Of course, such a gathering need not arise within the context of the local congregation, but why not? I proposed this idea to some Vermont church leaders earlier this year. Here is one response. “We have a group that started here last year (was intended to be a 5 week Lenten series but it moved online during COVID and just kept meeting). About 12 of us meet weekly and we are all quite different. Some have no connection to the church, or very little. There are atheists, agnostics, those with a more conservative theology, and liberal UCC’ers like me. Most were born in this country, but not all. Most have a mainline Protestant background, but not all.

We eat, drink beer, sip wine and talk life and faith in an informal way. We’ve come to know and love one another. A gift from COVID.”

This is a perfect example of what can be: the church helping to create a new type of gathering parallel to and independent of the existing congregation. The one would be deliberately based on the life and teaching of Jesus, the other based on the shared dimensions of our common humanity. It could very well be that a member of the first would also be a member of the second. And it could very well include disaffected evangelicals.

The issue goes way beyond thinking about the future of the church. Our nation is in an extremely dangerous place. We need a renewed model of what it means as a country to be a secular, caring community, and the church has resources to offer such a vision. Who knows what might emerge? Following up on Jim’s article, it is time for the church to be bold and to experiment, and I have no doubt that will continue to be a leader in this movement.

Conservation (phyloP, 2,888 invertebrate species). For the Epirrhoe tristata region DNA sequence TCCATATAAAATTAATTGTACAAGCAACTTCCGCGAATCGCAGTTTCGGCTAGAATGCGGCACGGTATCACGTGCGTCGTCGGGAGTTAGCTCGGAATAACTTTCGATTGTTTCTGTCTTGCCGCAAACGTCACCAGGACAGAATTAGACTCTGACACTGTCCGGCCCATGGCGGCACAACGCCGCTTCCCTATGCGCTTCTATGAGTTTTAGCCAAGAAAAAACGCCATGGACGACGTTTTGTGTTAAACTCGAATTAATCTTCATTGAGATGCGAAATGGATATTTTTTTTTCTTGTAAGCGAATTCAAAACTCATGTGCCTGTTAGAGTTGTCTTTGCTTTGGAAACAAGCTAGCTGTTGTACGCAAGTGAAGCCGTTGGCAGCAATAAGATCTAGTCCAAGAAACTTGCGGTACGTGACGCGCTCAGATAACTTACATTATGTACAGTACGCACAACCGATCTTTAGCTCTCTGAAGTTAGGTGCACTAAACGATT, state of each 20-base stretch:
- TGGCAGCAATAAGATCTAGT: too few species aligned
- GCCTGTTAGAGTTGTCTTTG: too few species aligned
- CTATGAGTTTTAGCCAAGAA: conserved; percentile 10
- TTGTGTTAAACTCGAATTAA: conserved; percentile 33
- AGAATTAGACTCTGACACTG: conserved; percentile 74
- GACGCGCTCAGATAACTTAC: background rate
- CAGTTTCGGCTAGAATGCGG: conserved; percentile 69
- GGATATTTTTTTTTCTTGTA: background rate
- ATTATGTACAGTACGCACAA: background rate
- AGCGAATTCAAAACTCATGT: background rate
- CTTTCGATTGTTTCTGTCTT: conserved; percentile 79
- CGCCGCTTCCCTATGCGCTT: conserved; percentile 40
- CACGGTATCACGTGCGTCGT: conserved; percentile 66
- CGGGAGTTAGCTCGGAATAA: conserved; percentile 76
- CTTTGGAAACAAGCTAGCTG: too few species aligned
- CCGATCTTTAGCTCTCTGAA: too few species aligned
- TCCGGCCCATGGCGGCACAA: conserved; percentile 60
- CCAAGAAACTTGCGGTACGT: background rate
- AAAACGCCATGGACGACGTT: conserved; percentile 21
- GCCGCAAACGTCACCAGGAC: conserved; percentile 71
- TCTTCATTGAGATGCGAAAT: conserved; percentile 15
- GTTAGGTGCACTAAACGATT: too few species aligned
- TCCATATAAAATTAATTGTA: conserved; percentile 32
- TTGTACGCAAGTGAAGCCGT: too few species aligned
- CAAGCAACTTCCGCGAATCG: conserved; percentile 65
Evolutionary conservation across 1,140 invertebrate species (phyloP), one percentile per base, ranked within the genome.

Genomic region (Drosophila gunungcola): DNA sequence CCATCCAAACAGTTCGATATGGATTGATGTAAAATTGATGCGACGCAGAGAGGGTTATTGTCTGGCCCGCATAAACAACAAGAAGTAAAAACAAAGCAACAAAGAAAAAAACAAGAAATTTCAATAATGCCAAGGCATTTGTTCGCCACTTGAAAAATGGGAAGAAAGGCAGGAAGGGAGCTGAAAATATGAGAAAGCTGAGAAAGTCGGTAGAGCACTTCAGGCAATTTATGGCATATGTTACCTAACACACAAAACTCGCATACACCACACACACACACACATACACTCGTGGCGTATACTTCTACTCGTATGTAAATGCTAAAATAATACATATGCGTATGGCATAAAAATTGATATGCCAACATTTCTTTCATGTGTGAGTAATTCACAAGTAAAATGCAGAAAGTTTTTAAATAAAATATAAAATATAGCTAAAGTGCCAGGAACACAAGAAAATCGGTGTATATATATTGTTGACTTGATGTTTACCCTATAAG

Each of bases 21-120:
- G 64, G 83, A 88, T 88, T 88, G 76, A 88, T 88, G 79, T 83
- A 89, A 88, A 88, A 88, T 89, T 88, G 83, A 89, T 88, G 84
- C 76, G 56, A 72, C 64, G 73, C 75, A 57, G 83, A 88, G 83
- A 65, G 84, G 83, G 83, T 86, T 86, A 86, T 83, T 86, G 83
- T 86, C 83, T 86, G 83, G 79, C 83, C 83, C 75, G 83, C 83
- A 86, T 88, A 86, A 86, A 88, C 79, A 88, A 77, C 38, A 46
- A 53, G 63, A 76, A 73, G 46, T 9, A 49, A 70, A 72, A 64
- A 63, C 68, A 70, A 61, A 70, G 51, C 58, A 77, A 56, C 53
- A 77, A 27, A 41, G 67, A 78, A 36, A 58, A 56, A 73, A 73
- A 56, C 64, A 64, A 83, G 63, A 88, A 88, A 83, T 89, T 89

Dr Carl Krieg received his BA from Dartmouth College, MDiv from Union Theological Seminary in NYC and PhD from the University of Chicago Divinity School. He is the author of “What to Believe? the Questions of Christian Faith” and “The Void and the Vision.” As professor and pastor, Dr Krieg has taught innumerable classes and led many discussion groups. This article came from


4 thoughts on “Bold Directions for Dangerous Times

  1. Ingrid Mary Hindell.

    “I thought so!  Evangelical churches concentrate too much on individual wants, not enough on community needs.  ‘Wants’ attract the younger members of society, but often aren’t delivered (thereby leading to disappointment and disillusionment), whereas there is nothing like a community to support an individual and their family.”

  2. Ingrid Hindell.

    Ingrid Mary: THIS IS FROM MY FAVOURITE BOOK ON RELIGIONS – ending with a little of the teaching I learnt from the Unity Church:

    (From “The World’s Religions” by Huston Smith) Pp.304-306. [NOT a “Unity” text, but in line I think.]

    It was not what Jesus did, however, that made his contemporaries think of him in new dimensions. It was also what he said. …(People) were astonished (at Jesus’ words, his teaching). And small wonder – if we are not it is only because their edges have been worn smooth by familiarity. If we could recover their original impact we too would be startled. Their beauty would not cover the fact that they are “hard sayings”, a scheme of values so radically at odds with those by which we live that they would rock us like an earthquake.

    We are told that we are not to resist evils; we are to turn the other cheek. The world assumes that friends are to be loved and enemies hated.

    We are told that the sun rises on the just and the unjust alike. The world resents this, feeling that the sun ought to rise only on the just. It is offended when the wicked go unpunished, and would prefer to see them living under perpetual clouds.